Ted May Channel Swim Photograph
Ted May preparing to swim the English Channel. First unescorted attempt to swim the Channel, Age 44. Presumed dead during attempt.
Deal, England. In the border to the left of the image it says: “NXP20-9/9-DEAL, ENGLAND: Ted May, 44, ties an inner tube containing his provisions to his waist 9/8 as he prepares to enter the English Channel at Cap Gris Nez, France, in an attempt to become the first man ever to swim the treacherous body of water without escort. Authorities believed 9/9 that the British mechanic, father of nine children, had drowned. May had been missing for 30 hours when heavy rain forced abandonment of a search. UNITED PRESS TELEPHOTO”.
Ted May (1910 – 1954) – Edward James May was born in Dartford, Kent. He was the father of 9 children. His wife was Florence Beatrice Hyne of Dartford. May served with the Royal Navy during the War as a stoker and then petty officer.
He was employed as a Pipe-fitter and engineer with Brown and Tawse ironworks at Bromley-by-Bow in London but moved to Scunthorpe to find work as a boiler maker in about 1950. His wife and family remained behind in their council house in Dartford, May returning when he could.
May was a keen long distance swimmer, and a member of Barrow ASC. For his Channel attempts he was trained by Mr Louis Scott of Scunthorpe & Leeds, a jeweller.
May applied for the 1951 Daily mail Cross-Channel Race and was tested by Race Organiser Sam Rockett at Kentish Town Baths. Rockett thought May was a capable swimmer but, with just 20 places available, rejected him in favour of stronger swimmers. If he had been successful, the Daily Mail would have paid all his expenses and costs for the swim but, without a place, May would have to find the £250 to £300 minimum it then cost to swim the Channel. He tried to raise the money in sponsorship and in prize money from other swims such as Lake Windermere, Isle of Man to England, he won the Morecambe Cross Bay swim in 1950, even once attempting to win a prize of four fat cows, but never got very far.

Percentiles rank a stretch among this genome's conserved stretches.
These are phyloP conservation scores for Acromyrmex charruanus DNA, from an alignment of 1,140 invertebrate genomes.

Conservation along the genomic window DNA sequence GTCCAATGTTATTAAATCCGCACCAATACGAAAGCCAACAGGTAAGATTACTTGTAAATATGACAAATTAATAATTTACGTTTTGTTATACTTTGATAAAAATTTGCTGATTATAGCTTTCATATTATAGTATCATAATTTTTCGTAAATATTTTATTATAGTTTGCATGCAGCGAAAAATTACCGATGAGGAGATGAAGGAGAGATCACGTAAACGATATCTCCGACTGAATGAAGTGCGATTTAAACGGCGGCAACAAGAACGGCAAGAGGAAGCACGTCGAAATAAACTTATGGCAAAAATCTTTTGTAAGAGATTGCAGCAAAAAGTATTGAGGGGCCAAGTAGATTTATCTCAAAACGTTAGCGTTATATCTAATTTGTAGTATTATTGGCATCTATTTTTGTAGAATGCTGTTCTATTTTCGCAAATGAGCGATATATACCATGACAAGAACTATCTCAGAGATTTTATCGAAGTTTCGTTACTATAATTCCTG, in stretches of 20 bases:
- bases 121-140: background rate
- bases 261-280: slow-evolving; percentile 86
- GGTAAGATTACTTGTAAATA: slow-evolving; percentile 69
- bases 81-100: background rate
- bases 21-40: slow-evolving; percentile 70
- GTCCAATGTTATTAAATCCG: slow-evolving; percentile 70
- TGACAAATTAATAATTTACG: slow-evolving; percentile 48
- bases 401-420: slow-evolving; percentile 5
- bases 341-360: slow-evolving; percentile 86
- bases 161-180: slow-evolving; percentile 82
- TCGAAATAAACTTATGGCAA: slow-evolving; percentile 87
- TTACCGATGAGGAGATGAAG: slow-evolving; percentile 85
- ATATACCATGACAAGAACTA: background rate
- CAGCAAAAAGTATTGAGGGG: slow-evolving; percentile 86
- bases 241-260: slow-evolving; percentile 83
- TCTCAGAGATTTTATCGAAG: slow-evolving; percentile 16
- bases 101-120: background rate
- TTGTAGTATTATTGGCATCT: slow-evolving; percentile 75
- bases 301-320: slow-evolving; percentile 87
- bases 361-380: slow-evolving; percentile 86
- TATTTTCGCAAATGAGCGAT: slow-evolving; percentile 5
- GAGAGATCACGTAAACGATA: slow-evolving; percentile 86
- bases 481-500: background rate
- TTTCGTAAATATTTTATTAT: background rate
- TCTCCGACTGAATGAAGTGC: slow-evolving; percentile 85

He applied again for the 1953 and 1954 Channel races but again Rockett turned him down. Convinced Rockett had something against him, May was determined to make the swim off his own bat and, as he had no money, to dispense with a pilot boat or any other form of back-up.
He set off from France on the 23rd August 1954 but bad weather set in after 8 hours and he was in trouble. An air sea rescue was launched, involving 2 British destroyers, a helicopter, coastguards and lifeboats, before a Finnish steamer picked him up.
I constructed from a blown up motor car inner tube a pannier-made from a coffee tin-containing a compass, two bottles of rum, sliced chicken, sugar and biscuits. I struck out from Cap Gris Nez with the inner tube and pannier strung out behind me. After about 5 hours I wanted something to eat so I pulled in the tray and found that the chicken and biscuits had been washed away. The bottles of rum were still there and I took a long drink. I swam for another hour and then saw ahead of me the white cliffs of Dover. My confidence was greater than ever. the sun was shining, the skies were clear. Then suddenly the weather changed. The skies went black, the surface was ruffled by the wind and the rain started. I decided to swim back to France. I swam for about 2 hours and then over the horizon I saw the masts of a ship. I shouted and waved and the Steamer came alongside. By this time the sea was so rough that they could not pull me aboard a lifeboat. Instead they tied a rope around me and pulled me on board.
May set off again at 4 45am, 8 September towing his rubber tyre inner tube raft holding bread, jam brandy and his clothes. The raft had a 2ft mast with battery operated lights on it. He had put on three layers of grease and was wearing a cap and goggles with a wrist compass. Again unexpected bad weather set in and all those waiting in Dover knew May would be in trouble. He was last seen at 7 30pm., on Wednesday 8th September 1954 (15 hours after he started) when the crew of the British tanker ‘San Vito’ saw a man in the water shouting for help 4 miles south of the East Goodwin Lightship, about 8 miles off the English shore. At almost the same time a fisherman reported seeing the tyre tube adrift with 2 bottles in it. about 8 miles form Calais.
On board the San Vito a lifebelt was thrown to May, who was then only 20 or 30 feet from the boat. It fell short and the boat turned around but in the 8 minutes it took to stop and turn the boat, May had disappeared. A Man in Sea’ SOS was broadcast and other ships, including 2 warships with searchlights, joined the search as did American and RAF planes but nothing was found.